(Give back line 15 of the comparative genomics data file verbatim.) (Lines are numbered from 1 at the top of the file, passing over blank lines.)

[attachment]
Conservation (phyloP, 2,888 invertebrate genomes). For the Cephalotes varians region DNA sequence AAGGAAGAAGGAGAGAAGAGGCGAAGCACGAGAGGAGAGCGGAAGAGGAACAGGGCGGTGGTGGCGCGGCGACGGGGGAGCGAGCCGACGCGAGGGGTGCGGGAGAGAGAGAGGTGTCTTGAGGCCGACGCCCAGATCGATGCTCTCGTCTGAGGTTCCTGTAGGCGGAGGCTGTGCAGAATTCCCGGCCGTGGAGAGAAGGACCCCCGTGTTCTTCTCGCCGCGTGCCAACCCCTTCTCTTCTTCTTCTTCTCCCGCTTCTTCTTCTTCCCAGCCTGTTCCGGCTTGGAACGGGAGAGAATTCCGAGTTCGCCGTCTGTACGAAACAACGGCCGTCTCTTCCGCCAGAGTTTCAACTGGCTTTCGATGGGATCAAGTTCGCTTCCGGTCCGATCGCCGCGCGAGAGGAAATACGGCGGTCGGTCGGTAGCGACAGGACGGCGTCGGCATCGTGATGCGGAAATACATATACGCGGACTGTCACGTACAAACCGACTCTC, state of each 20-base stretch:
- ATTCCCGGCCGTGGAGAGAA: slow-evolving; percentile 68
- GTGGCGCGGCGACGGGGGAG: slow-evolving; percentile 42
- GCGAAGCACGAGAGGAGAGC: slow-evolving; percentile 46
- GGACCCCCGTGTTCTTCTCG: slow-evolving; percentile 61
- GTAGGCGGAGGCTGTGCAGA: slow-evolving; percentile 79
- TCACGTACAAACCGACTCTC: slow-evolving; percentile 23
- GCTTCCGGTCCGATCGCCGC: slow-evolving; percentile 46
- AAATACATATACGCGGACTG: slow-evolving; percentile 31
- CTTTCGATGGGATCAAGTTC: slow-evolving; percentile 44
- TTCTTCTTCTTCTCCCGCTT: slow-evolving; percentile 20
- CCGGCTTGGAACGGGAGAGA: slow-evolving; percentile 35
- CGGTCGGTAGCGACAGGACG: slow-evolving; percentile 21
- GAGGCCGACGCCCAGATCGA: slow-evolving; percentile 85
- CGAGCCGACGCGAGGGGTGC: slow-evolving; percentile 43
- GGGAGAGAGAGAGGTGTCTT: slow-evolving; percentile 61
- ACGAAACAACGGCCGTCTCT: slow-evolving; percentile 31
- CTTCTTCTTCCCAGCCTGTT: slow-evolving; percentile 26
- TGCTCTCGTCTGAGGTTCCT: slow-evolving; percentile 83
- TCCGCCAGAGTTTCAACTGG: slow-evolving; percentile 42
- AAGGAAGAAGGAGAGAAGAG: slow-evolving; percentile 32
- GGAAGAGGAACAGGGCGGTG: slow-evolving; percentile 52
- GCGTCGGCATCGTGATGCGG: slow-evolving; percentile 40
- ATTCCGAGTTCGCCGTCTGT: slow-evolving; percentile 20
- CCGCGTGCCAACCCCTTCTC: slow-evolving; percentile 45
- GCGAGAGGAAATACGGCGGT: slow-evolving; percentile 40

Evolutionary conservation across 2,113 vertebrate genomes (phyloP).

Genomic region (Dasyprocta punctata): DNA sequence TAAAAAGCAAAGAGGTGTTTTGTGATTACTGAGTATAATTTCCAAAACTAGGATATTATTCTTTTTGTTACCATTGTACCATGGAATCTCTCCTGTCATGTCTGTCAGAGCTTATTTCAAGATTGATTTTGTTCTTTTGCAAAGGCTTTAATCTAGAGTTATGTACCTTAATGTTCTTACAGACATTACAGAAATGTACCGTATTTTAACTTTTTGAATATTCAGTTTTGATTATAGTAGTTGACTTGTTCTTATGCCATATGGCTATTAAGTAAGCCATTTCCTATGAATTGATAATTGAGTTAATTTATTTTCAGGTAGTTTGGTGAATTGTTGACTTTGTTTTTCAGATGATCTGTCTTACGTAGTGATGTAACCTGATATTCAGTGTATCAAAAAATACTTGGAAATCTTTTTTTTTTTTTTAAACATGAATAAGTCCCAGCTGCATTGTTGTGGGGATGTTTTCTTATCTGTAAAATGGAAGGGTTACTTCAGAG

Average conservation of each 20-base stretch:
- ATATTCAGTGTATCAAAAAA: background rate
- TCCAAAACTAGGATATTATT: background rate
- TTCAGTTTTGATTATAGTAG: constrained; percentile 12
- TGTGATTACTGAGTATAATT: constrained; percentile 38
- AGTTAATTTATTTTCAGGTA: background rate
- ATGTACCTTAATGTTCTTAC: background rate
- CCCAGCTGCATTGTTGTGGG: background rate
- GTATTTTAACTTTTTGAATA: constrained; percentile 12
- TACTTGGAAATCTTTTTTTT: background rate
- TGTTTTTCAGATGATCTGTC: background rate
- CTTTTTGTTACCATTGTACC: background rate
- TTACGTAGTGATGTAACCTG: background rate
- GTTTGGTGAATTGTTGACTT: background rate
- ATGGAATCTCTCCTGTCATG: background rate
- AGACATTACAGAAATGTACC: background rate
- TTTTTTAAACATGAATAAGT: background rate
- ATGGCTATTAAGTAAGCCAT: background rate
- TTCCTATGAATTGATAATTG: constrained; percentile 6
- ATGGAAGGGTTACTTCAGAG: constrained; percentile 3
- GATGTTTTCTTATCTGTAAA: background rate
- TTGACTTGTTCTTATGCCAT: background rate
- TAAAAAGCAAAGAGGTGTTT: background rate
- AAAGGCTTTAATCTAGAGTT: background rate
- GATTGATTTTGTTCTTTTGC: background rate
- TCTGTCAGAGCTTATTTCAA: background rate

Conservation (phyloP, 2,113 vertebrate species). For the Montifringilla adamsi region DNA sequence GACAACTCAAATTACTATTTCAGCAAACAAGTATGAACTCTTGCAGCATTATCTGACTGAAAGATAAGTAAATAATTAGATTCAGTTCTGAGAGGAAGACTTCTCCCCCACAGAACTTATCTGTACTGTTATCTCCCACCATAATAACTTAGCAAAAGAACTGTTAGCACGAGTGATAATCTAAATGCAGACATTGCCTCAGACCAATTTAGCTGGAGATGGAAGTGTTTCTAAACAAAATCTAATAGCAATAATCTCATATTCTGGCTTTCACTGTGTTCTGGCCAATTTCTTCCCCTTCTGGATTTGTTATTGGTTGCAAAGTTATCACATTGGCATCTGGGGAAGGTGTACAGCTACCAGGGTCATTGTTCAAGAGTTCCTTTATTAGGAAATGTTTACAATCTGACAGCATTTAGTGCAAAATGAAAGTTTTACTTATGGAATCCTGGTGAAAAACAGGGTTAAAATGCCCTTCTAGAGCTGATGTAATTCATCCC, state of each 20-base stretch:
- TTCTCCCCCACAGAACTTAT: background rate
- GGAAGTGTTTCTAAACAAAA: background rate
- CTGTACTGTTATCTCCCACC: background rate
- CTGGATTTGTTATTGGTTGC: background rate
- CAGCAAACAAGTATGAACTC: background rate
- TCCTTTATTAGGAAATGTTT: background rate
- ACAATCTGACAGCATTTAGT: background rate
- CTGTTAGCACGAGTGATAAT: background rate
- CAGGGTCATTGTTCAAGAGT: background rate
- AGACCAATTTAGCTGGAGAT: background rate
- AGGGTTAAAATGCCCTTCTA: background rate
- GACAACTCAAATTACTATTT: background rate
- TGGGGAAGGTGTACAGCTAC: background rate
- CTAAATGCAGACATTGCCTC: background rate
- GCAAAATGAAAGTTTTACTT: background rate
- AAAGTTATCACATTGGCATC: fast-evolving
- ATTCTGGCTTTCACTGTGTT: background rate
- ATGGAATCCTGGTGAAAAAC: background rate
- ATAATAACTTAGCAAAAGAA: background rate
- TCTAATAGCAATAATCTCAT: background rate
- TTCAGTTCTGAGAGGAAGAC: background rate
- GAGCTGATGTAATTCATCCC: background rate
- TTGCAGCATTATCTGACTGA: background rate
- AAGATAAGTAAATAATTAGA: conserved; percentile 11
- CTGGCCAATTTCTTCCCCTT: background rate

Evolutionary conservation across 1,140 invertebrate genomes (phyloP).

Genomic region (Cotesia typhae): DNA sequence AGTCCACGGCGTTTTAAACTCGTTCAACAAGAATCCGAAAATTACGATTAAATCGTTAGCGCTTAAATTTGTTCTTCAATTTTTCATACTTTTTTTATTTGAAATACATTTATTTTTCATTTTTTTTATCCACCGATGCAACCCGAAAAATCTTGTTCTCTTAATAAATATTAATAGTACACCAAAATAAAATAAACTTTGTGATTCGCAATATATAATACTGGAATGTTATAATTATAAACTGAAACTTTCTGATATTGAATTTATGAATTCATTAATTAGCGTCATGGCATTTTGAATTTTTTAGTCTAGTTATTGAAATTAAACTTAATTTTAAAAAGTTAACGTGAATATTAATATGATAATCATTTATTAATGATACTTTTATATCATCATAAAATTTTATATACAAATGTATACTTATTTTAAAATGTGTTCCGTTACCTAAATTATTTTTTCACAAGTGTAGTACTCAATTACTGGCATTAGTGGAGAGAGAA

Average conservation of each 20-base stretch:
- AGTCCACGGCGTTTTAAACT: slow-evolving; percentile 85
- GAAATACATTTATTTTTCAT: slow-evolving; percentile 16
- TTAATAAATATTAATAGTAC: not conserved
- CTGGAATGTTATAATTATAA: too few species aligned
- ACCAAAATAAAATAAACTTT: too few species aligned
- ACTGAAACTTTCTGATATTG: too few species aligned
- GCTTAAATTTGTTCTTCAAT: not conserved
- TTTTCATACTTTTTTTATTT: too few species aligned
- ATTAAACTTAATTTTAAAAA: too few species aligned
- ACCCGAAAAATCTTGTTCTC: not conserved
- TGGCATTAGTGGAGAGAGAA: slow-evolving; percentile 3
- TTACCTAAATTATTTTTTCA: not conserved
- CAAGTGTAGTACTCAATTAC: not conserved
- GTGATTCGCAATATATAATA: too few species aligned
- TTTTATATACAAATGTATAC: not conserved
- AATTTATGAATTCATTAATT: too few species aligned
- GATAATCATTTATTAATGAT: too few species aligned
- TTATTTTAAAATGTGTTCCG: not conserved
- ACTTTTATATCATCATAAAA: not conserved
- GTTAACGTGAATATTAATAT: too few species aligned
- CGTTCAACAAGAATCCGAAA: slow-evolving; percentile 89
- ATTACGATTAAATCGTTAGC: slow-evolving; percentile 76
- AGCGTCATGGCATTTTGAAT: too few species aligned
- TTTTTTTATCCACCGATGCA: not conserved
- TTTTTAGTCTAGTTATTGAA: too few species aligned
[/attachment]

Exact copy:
- CGAGCCGACGCGAGGGGTGC: slow-evolving; percentile 43